These are big countries, with indigenous industry and armies. What their leaders say matters. And I don’t think their leaders are going off on ideological solo runs. I think they are chasing their electorate who are more “Anti Europe” than they are. Maybe they’re just anti-paying-for-their-lifestyles, but for now that seems to mean anti-Europe.

And where does that leave us? Where does that leave the continent?

What’s the best possible outcome out of all of this?


#27

I’ll ignore all the cultural cringe and ‘we deserved it’ nonsense and bring it back to Schauble

This is clearly wrong.

He just baldly states it because its helpful to his “Kollectivschuld” narrative.

What a wanker.


#28

So people make ask themselves what was the point of this entire Euro experiment and now have much to cite in questioning the “wisdom” of an untouchable bureaucracy.


#29

I don’t understand what’s baffling about it. He means those people aware of and responsible for supervising the banks - those in Irish society whose job it is.

He’s right of course. How could they not be aware. In fact, they all went around patting their own backs about it.


#30

Here is a thought, Ireland follows the steps of Japan and arrears cause a second hole in the banks balance sheets after the guarantee is finished this month…I believe there is zero appetite for a second bailout after all these cuts. People might actually march in outrage.


#31

I was with you right up til:


#32

Nah man, believe me after having had long enough away now for the rage to subside a little, I’m still left with the distinct impression that I totally wasted about a decade of my life banging my head off the cultural mores of Ireland. The place will never change, and even if all dissenters who have emigrated over the decades had stayed, we’d still only ever be 5 or 10% of the electorate.

It would have been pointless for you to have stayed, you would only ever have had to endure the sneering from the gobtard herd for your “crazy doomer talk”, had to endure watching friends and family wilfully commit financial suicide despite all your warnings, had to endure listening to torrents of deluded drivel from every media outlet and in every single conversation, and would not have been able to change a damn thing.

It was all inevitable and would always have happened the way it did, and the presence of a few thousand additional dissenters would have made no difference at all, because the values and mores of the dissenters are simply too foreign and alien to the dominant sly grubby chancer peasant culture that has developed in the south over decades of FF’s cancerous influence.


#33

Well said.


#34

Your in NZ? Are they not going through an insane property price buble now, the most overvalued prices relative to income in the world. Is the attidude there now the same as Ireland 5 years ago, are we really that different.


#35

I suppose it is natural for a large proportion of people to act in naked self interest but it is up to the state to limit their ability to harm wider society. When I read stuff like this I start to spend a lot more time reading foreign job advertisements.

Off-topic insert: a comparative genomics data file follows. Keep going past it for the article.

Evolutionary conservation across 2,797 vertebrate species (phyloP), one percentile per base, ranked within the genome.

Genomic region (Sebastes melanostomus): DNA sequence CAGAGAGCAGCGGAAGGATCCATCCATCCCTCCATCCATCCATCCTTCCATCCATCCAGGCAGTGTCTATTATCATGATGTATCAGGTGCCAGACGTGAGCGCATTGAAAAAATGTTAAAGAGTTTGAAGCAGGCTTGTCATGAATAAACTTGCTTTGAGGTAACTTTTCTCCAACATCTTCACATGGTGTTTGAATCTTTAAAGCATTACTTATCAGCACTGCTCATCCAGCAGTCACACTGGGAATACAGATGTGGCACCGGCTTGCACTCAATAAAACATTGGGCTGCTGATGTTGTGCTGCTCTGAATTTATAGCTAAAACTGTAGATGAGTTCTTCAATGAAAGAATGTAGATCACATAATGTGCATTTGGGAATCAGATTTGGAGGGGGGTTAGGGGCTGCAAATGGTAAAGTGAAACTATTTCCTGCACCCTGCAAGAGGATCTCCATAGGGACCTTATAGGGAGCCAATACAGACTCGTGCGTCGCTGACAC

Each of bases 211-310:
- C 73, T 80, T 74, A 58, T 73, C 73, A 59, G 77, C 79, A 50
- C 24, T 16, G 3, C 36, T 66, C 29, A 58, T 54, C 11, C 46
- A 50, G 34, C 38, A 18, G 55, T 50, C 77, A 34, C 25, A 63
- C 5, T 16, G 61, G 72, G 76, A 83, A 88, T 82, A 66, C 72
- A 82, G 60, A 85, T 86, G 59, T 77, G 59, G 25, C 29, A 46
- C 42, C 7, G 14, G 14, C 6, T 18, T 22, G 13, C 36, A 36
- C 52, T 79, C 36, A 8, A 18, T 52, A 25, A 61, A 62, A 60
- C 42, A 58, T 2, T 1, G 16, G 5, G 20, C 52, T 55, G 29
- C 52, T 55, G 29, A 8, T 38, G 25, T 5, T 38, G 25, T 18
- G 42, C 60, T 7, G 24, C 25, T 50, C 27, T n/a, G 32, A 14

askaboutmoney.com/showthread.php?t=177048


#36

Boom and bust are a natural feature of capitalism. Nothing special about this one. We would win the Olympics in hand wringing and naval gazing though. There also seems to be a cultural flaw were people seem recitient to challenge the orthodoxy of the day. So what if your the only descending view. Try telling a new zealander or a Londoner that house prices will come crashing down.


#37

Exactly. The herd are going to keep doing these things, in every country. Some countries are currently on their third or fourth property bubble since WWII FFS. From now on whenever I see a bubble forming in any industry or sector I’m going to quietly skim a slice for myself in the early stages. A modest profit before it goes too insane. And just smile and nod and play dumb. Look after yourself and keep yourself financially detached from reliance on any one investment class, bank, or country.

The herd are going to keep doing what they always do, and there’s no percentage in trying to educate and warn idiots - they simply wouldn’t do the same for you!


#38

Sorry, naval gazing is completely the wrong word. Hand wringing seems apt though.


#39

I can understand the disillusionment and the cynicism but things change extremely slowly and if those who are more aware/conscientised give up on those who are not (“the herd” as they have been called here) then it just slows the process of change down even further. Using a bit of a cliche here to make a point: just as one bad apple can rot a barrell of apples, one good apple can influence all the others!!! Sorry, not a great analogy but couldn’t think of a better one!

I feel disillusioned and cynical at times too, but I don’t want to give up on believing that change is possible. In my experience, many people listen eventually. Sometimes people have to suffer a lot before they “wake up”, there are many twists and turns and self-interest is a strong force that can pull us back from realising that what is good for us all will ultimately benefit each of us as individuals.


#40

Yes, you get to a certain age and you lose faith. I do maintain faith in the young. But I think they need to totally break away on their own. Nice story that illustrates what is needed below: